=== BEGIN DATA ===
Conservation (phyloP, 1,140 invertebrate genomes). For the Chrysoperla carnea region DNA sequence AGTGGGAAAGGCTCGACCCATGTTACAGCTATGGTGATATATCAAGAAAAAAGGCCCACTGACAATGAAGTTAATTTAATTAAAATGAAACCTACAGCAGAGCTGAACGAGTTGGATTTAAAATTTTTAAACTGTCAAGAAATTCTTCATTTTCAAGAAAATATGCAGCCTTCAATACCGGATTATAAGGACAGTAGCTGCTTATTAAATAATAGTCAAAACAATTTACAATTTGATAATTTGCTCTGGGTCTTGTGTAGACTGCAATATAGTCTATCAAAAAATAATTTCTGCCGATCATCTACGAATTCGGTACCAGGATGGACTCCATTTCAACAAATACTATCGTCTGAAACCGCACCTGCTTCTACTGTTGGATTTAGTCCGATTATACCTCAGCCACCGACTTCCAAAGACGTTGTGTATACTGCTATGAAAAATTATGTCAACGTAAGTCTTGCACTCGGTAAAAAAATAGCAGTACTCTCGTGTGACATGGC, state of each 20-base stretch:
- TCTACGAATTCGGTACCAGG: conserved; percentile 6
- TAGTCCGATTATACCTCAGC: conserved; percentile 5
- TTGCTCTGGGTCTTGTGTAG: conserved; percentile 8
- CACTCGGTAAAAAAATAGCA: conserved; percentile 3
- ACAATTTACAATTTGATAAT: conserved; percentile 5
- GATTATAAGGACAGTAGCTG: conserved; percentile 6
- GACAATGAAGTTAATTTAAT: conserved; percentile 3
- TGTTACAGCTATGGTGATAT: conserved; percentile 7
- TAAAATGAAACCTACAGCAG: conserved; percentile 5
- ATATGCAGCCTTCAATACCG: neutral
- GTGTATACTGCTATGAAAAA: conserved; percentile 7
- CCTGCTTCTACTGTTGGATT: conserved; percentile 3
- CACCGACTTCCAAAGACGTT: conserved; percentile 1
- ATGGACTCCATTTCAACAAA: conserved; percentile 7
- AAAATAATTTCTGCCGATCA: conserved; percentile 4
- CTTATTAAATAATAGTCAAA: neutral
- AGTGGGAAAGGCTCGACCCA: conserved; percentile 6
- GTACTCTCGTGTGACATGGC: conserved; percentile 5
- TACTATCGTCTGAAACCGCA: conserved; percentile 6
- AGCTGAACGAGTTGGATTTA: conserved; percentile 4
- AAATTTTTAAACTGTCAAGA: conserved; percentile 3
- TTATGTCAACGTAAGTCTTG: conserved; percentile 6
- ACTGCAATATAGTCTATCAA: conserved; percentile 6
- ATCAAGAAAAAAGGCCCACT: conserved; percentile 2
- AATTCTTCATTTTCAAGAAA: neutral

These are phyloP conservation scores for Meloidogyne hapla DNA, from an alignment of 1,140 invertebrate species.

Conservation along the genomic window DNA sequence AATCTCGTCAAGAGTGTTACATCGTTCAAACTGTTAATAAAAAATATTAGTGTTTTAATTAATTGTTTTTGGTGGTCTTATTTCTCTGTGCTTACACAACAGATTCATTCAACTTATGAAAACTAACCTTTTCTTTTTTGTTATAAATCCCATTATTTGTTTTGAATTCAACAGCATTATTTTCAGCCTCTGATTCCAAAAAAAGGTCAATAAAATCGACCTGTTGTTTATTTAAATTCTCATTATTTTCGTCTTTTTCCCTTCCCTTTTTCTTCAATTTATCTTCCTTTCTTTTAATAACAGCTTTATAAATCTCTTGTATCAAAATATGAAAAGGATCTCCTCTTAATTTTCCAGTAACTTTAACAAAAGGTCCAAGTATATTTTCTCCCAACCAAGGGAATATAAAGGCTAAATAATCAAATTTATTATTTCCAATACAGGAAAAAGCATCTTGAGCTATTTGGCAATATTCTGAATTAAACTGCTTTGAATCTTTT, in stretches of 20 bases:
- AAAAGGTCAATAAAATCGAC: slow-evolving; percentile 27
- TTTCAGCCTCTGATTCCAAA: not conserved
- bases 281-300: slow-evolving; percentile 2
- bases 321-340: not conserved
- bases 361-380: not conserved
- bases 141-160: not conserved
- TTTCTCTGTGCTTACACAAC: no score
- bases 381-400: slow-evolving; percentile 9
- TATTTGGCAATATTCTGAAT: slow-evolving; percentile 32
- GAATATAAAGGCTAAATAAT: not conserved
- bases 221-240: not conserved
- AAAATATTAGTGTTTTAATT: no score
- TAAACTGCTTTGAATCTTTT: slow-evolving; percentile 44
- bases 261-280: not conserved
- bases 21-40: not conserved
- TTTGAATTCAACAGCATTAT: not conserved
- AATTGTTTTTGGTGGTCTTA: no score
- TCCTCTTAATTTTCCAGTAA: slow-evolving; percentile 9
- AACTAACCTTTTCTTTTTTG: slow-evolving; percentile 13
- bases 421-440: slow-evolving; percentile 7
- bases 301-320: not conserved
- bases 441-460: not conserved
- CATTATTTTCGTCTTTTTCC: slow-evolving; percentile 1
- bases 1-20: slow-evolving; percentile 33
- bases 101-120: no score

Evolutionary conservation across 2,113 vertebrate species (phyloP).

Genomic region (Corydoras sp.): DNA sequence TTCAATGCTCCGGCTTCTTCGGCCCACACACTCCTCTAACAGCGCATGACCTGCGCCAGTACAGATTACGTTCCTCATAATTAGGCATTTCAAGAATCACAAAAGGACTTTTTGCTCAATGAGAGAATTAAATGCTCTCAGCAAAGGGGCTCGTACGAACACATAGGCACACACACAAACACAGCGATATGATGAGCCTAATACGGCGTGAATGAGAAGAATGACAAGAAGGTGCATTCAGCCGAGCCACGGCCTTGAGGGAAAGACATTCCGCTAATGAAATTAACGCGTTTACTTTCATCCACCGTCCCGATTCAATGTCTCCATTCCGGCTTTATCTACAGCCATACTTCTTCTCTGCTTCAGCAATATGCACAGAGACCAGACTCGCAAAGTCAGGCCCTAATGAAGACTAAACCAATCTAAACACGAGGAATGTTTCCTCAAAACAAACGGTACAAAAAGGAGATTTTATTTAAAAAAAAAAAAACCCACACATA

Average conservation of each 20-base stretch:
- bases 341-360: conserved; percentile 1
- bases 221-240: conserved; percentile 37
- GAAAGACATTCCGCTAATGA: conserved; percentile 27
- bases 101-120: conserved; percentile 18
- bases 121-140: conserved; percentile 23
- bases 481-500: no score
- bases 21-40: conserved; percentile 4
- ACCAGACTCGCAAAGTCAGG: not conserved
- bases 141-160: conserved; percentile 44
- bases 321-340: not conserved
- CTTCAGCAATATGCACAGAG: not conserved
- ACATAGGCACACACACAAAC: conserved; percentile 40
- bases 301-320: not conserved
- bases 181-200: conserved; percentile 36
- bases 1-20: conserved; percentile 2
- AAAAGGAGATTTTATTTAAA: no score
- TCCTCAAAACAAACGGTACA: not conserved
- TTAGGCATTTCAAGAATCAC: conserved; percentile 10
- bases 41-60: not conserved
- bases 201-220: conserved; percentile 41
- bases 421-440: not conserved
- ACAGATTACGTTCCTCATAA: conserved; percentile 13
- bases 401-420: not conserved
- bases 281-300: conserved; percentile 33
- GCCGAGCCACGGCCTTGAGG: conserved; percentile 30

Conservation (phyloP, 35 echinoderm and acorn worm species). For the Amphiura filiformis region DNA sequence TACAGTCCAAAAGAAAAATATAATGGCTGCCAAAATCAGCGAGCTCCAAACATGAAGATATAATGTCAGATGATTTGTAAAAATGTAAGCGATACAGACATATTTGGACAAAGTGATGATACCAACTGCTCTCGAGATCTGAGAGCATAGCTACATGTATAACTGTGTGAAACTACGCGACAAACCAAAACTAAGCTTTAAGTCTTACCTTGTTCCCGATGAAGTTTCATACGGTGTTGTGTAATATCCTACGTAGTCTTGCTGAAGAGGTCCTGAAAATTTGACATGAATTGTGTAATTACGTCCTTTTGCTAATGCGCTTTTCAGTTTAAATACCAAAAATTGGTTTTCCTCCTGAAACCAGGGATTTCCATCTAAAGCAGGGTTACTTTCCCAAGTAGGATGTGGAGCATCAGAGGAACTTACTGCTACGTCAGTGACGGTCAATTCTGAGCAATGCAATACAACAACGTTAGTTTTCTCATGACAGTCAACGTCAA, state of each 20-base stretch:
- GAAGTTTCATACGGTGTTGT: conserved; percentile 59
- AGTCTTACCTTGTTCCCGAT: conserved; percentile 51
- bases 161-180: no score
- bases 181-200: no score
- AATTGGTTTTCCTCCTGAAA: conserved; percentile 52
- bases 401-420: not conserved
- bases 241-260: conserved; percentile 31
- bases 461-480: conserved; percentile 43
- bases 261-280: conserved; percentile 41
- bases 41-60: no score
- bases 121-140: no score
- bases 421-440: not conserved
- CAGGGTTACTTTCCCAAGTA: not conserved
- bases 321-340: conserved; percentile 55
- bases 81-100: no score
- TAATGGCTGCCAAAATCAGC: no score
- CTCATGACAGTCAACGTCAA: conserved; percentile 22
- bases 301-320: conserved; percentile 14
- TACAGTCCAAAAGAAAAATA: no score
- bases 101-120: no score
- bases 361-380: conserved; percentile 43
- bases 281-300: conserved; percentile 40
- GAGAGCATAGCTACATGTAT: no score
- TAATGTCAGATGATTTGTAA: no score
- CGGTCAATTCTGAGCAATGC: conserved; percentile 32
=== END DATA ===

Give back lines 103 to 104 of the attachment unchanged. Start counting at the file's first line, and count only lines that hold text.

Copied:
- bases 361-380: conserved; percentile 43
- bases 281-300: conserved; percentile 40